Use the Creative Commons to nurture photojournalists
Photographer Jonathan Worth, a National Teaching Fellow and Fellow of the Royal Society of Arts and Commerce, describes his photography program and a new open course of learning from World Press Photo
I’m a photographer, and I teach a photography class called Phonar. I'm from the generation that made photographs on film, for transfer to paper, whereas the students I teach make pictures out of pixels for screens. These screens come with speakers, which means we have to learn about sound, which is okay. Throw into the mix, though, the fact that screens want to play movies, not stills, and things get more hectic.
Surely that means I should be teaching movie-making, right? As all this is no longer something restricted to a few highly-trained pros, we also have to work out just what it is that we photographers do that's different to what every cellphone owner does.
In 2009, when my undergrad class started, I just didn’t know. So I opened it out online, for free, and open-sourced the problem.
The latest iteration just finished up. Every version has had stuff to take away, about photography or teaching or learning online versus learning onsite. But this time it was something bigger.
This time, the most interesting piece of work didn’t come from someone in the room. (Sure, there was awesome work from my paying students, who kick all kinds of ass). Instead, something came in after the classes finished, and it blew me away. It was from a young woman called Priyanka Ghetia, who hoped one day to attend university. She’d been doing the Web versions of Phonar quietly, on her own, either drawing on her schoolteacher for help or teaching herself. She’d used her phone to make sound recordings; her old camera; and even a torch when light was short.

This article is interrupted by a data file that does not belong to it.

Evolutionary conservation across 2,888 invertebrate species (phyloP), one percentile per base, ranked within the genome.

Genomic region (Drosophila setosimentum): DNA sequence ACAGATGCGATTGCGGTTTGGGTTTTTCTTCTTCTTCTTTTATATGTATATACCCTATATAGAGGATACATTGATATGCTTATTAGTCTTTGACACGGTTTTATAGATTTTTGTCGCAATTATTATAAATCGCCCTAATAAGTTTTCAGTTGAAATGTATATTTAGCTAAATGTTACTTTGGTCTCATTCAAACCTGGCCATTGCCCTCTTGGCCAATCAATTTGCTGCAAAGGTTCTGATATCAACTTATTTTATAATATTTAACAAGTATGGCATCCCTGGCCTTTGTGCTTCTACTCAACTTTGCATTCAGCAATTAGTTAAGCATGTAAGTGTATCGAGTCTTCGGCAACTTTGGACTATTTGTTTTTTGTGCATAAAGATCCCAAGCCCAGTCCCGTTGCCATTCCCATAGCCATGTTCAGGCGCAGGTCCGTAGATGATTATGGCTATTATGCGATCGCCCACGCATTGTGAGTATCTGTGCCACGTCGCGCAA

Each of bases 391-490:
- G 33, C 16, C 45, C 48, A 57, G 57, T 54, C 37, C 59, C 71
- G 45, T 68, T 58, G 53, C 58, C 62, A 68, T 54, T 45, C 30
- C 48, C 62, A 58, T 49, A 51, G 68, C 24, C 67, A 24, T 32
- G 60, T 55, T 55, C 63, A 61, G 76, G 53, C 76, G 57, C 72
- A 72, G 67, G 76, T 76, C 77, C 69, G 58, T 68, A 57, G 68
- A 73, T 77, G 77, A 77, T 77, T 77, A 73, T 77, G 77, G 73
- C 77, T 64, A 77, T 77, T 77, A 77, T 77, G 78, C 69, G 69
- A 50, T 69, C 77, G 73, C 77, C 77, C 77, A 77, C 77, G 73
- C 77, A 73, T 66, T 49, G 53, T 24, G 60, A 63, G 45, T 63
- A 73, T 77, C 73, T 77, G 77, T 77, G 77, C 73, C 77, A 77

What she’d made just stopped me in my tracks.
Now, that’s very cool. It turns out that by running my classes in this open model, I’m more likely to get awesome students apply to study with me, after becoming part our ‘storytelling’ conversation. It means people who might not otherwise have got involved, for whatever reason—money, geography, culture, age—can join. The dialogue can bloom.
Its already bloomed to the point where we’ve had up to 35,000 join over one ten-week iteration of the course: a big "chat"! But what about moving beyond a university classroom of 25? What about applying the same open and connected approach to say, the most prestigious Photojournalism Award in the World? And what if the starting point wasn’t 25 photographers, but instead was their 10 million-strong community?
That’s what I asked Maarten Koets, Deputy Director of World Press Photo. He took a moment to think about it, then decided that you can change the world with that sort of thing. #Boom
Six months (and a massive amount of behind-the-scenes work) later, anyone can “attend” the World Press Photo Academy.
You can’t rock up to the onsite classes taking place in north Africa (those places have gone to photojournalists from the region, who won a competition to attend), but you can take the same workshops, listen to the same interviews, and submit work to the same briefs. You just need to bring your own chairs to the Facebook page.
Here's the kicker. If you’re a teacher, you can pick up Creative Commons Licensed teaching materials (which are naturally authored by the most acclaimed figures in the multi-media industry) and relay them to your own classes, wherever they may be.